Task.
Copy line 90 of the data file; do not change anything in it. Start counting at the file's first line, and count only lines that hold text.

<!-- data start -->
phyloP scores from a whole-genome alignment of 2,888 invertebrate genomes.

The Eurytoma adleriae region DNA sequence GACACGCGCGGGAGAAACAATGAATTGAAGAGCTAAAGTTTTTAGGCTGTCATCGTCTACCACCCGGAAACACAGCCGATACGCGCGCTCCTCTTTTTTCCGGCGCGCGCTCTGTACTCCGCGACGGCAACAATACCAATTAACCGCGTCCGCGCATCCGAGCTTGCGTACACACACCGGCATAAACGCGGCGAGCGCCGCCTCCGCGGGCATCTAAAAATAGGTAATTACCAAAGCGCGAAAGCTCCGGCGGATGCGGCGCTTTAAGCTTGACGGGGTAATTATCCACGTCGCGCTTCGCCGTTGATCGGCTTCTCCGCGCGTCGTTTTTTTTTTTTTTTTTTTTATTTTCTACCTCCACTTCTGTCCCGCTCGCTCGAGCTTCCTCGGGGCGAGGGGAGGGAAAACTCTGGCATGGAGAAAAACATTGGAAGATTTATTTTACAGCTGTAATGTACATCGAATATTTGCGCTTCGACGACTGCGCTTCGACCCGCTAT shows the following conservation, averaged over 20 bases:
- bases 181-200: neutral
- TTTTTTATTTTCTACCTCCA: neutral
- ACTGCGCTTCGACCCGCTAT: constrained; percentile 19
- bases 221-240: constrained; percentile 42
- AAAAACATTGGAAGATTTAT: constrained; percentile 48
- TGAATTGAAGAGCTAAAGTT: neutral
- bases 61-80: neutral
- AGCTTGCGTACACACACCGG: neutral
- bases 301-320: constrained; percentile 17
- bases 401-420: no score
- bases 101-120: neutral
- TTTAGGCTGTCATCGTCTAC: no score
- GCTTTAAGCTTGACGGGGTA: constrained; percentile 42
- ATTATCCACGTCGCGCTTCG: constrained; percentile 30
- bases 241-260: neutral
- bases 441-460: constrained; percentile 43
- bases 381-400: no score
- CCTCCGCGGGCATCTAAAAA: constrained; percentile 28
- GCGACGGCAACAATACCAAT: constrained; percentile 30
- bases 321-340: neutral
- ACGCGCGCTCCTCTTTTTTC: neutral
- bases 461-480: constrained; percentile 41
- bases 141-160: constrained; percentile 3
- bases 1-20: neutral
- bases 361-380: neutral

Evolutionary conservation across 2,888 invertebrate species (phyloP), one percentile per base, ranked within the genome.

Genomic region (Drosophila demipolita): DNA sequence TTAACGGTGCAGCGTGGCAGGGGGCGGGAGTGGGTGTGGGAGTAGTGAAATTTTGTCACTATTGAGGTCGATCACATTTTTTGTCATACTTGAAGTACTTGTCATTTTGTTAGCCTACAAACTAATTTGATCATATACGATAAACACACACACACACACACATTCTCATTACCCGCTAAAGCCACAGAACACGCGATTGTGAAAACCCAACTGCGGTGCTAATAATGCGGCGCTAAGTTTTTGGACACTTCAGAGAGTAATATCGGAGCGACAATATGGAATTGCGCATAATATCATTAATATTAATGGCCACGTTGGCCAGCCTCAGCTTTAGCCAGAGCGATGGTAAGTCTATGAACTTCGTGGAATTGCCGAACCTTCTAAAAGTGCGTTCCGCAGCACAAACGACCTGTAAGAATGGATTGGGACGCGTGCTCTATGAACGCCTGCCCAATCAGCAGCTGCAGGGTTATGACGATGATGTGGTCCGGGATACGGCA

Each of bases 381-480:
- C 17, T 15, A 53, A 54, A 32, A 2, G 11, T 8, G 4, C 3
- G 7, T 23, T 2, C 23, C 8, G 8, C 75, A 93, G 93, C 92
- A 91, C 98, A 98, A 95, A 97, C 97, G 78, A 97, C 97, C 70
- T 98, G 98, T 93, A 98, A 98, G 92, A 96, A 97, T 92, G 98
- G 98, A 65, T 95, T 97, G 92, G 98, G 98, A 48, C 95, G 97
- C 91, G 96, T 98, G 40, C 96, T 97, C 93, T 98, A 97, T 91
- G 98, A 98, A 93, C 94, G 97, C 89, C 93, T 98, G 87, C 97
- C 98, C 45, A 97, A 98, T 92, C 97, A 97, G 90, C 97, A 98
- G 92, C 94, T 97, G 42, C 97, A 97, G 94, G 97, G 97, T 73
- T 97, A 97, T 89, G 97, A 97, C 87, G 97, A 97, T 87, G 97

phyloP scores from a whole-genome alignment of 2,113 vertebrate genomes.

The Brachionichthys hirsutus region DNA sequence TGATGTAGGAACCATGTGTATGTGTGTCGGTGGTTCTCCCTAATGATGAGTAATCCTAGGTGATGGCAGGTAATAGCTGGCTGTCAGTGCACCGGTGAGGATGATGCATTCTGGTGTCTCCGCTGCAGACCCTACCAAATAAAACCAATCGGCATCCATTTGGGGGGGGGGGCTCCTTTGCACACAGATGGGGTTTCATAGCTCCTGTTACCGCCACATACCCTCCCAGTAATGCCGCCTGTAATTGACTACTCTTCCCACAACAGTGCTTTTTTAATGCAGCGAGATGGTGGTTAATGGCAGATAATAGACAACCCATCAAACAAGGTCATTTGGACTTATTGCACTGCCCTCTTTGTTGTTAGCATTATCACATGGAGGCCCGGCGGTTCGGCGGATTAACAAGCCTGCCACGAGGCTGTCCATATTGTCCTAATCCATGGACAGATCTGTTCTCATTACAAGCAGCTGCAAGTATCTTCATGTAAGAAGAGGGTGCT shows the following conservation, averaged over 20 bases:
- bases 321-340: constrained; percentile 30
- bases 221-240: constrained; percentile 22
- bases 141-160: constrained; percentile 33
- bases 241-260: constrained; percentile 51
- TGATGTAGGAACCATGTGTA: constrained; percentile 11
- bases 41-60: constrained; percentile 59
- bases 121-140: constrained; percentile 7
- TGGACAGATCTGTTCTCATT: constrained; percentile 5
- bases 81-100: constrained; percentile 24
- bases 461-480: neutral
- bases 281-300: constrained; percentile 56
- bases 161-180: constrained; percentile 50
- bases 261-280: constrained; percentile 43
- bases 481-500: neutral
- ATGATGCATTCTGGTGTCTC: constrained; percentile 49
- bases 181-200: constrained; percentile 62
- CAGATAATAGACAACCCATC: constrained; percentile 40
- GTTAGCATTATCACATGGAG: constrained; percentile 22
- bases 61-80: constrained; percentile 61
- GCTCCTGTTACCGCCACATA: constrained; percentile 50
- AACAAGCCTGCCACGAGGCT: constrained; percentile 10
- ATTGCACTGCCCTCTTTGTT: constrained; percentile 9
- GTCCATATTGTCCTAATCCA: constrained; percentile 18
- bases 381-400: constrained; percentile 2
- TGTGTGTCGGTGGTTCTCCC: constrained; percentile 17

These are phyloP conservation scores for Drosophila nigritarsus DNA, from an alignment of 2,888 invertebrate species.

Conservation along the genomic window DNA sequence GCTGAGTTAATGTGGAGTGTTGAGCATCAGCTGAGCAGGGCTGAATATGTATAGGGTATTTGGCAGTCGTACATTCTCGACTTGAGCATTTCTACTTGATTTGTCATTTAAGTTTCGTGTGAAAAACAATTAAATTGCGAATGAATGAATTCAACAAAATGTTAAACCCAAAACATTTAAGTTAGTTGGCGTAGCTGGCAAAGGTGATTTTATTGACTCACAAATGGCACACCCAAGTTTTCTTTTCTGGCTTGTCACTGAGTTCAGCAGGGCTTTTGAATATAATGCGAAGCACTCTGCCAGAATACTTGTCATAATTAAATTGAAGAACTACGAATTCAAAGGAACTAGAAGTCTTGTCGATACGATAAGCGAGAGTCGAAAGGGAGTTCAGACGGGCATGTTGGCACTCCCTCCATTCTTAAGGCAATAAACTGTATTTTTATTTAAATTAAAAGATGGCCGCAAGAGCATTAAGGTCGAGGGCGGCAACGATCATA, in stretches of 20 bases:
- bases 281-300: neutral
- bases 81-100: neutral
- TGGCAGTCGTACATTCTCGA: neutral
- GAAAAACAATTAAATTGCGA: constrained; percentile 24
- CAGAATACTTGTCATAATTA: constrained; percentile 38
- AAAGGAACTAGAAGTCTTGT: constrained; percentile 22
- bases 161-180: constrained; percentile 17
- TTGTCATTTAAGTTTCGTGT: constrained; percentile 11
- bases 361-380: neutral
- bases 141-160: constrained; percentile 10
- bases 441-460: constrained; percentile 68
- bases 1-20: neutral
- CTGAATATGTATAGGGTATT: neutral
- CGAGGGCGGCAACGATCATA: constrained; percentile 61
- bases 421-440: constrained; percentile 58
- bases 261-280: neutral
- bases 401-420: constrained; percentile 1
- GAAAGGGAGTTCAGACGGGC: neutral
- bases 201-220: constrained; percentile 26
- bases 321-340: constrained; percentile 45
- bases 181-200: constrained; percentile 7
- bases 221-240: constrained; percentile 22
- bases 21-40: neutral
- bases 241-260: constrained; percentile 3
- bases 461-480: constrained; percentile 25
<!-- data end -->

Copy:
- bases 181-200: constrained; percentile 7